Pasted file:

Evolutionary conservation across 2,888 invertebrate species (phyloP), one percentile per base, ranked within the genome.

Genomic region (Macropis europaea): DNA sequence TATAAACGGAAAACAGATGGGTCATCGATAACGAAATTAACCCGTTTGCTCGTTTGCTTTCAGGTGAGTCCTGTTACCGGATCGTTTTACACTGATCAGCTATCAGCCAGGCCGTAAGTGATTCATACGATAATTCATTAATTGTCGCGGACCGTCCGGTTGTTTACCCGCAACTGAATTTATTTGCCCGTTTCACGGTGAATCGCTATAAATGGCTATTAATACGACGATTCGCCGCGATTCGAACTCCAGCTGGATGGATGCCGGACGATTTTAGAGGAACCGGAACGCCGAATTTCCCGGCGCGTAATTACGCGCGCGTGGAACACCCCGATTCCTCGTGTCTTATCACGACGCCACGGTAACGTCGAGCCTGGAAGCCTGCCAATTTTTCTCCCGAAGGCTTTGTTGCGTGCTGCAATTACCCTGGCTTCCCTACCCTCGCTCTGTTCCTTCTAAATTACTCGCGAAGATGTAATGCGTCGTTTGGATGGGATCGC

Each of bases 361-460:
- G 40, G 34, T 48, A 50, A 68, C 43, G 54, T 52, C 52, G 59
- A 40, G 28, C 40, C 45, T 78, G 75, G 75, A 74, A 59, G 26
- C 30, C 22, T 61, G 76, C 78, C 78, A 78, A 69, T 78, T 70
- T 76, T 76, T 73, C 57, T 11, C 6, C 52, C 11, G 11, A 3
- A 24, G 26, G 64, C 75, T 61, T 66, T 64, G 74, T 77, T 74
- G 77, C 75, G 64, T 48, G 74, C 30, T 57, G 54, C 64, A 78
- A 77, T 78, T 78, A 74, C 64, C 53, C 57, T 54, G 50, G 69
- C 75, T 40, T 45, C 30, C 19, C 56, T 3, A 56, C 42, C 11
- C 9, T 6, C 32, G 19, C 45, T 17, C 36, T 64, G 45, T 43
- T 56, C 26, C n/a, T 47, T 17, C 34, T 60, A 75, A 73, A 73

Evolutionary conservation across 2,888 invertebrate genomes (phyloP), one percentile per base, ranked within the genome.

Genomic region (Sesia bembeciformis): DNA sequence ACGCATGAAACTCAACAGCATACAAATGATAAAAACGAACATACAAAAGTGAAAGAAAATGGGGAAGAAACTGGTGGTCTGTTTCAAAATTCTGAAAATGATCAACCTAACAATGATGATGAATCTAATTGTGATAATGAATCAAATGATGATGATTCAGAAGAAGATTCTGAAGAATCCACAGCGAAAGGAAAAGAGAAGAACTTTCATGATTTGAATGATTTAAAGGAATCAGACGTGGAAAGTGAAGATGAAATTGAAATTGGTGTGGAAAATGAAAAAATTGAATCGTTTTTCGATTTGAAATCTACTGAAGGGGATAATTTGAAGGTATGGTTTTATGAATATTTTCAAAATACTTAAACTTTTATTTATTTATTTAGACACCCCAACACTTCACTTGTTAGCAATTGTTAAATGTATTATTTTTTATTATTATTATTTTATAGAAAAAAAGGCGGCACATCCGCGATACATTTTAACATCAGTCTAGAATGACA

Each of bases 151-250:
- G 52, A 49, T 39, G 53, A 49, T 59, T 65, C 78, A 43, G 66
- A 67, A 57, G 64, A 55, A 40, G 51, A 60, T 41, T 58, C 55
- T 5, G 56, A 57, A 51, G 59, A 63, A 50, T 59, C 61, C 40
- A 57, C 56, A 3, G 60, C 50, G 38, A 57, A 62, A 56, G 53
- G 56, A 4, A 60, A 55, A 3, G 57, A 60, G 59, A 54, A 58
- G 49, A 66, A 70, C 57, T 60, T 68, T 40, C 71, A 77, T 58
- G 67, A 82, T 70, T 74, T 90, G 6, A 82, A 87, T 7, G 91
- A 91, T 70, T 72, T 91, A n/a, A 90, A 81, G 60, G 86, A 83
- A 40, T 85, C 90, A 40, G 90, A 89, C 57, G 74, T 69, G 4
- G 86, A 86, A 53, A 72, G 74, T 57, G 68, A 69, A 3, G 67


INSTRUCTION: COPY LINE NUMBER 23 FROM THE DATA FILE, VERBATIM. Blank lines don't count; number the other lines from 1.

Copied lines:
- G 67, A 82, T 70, T 74, T 90, G 6, A 82, A 87, T 7, G 91